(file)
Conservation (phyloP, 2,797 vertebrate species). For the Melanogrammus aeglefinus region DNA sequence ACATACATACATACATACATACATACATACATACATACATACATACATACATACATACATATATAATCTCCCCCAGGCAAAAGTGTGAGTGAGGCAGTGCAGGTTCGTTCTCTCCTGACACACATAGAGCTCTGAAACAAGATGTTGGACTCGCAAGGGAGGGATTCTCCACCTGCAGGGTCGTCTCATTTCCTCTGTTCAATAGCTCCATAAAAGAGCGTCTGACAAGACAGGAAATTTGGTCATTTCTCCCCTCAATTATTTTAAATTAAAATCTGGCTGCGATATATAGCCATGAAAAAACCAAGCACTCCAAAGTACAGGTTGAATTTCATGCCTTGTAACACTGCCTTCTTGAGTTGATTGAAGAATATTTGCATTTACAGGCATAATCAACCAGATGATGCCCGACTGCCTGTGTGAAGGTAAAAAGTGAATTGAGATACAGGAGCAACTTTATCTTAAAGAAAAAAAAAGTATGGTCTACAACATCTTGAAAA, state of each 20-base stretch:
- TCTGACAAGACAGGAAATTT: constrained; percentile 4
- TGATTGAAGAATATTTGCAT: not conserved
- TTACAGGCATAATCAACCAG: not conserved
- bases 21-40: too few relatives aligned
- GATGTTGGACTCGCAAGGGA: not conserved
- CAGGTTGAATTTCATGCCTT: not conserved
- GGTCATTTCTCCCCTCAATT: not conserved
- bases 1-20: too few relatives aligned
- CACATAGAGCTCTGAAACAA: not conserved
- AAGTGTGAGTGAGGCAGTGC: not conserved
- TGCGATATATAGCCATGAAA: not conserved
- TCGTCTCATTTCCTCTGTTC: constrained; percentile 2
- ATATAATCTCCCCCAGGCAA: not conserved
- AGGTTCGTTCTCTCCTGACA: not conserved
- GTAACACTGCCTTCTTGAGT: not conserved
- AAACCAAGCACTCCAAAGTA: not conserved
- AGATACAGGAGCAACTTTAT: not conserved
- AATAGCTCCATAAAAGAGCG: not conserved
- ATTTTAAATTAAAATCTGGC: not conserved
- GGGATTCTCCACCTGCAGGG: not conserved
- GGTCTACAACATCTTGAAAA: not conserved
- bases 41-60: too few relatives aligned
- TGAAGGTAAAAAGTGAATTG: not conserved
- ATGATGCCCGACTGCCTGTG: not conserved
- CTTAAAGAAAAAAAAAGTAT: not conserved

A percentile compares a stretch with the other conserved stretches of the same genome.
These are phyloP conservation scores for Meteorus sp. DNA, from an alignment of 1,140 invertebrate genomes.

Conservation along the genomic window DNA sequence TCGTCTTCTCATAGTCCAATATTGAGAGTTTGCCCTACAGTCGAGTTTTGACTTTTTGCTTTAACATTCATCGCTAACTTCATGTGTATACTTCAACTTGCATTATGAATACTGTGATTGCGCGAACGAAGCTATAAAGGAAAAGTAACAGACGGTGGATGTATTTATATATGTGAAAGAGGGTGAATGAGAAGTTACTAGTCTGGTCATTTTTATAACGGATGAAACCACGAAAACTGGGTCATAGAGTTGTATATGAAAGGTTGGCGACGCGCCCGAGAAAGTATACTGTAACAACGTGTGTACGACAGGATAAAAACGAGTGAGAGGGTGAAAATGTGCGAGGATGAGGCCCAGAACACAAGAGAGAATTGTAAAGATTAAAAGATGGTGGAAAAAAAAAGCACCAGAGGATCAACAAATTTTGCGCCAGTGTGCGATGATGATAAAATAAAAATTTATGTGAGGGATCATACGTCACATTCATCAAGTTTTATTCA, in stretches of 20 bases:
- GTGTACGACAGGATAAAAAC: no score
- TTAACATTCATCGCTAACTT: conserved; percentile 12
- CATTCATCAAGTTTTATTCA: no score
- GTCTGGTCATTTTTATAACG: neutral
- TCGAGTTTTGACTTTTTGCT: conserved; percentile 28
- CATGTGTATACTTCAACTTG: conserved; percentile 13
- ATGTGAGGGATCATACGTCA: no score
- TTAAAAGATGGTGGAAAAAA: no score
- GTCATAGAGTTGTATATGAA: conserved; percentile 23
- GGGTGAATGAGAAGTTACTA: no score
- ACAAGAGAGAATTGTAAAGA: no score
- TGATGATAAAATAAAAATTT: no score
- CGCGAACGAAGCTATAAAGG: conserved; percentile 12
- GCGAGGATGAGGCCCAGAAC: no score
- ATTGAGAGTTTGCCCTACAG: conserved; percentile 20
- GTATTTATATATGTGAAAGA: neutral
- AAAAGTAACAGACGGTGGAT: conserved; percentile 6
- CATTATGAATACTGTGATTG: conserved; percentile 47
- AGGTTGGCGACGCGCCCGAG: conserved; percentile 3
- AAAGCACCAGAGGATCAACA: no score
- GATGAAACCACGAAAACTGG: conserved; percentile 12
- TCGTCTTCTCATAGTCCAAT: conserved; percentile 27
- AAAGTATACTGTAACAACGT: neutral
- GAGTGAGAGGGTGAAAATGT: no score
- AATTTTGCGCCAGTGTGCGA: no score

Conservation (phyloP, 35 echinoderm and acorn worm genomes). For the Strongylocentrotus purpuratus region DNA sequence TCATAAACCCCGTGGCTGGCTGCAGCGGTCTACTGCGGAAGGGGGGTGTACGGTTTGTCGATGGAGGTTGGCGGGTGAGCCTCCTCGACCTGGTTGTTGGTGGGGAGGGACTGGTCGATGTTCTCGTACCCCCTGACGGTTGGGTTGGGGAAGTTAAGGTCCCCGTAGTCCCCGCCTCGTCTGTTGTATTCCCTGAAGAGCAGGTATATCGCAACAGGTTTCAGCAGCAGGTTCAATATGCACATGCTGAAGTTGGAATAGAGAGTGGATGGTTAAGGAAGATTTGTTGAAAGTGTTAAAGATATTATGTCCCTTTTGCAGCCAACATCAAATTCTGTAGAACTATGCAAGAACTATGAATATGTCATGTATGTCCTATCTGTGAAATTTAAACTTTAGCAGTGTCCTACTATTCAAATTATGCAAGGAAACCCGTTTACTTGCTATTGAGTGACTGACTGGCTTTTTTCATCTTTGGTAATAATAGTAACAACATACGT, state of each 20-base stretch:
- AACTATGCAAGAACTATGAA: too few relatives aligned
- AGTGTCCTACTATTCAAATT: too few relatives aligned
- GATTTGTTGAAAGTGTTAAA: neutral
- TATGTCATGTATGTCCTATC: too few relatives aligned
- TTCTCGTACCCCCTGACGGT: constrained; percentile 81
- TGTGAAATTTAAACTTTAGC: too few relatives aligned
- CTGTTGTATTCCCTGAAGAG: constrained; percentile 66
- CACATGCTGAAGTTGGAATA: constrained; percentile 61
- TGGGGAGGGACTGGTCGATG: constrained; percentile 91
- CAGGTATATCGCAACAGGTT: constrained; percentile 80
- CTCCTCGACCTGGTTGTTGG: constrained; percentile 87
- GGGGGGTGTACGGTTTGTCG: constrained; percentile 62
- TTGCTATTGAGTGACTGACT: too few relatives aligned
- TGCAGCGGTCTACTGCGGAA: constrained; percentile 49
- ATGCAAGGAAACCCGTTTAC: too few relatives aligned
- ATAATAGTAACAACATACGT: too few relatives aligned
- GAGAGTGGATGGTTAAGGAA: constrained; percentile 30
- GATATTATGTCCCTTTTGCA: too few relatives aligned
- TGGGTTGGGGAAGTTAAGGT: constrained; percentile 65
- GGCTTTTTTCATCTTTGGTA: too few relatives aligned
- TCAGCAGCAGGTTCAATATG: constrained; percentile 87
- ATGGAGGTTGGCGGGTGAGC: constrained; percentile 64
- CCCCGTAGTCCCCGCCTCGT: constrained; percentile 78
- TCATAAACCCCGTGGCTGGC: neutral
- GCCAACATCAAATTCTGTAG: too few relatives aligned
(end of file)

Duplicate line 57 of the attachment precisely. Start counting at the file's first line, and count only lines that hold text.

- AGTGTCCTACTATTCAAATT: too few relatives aligned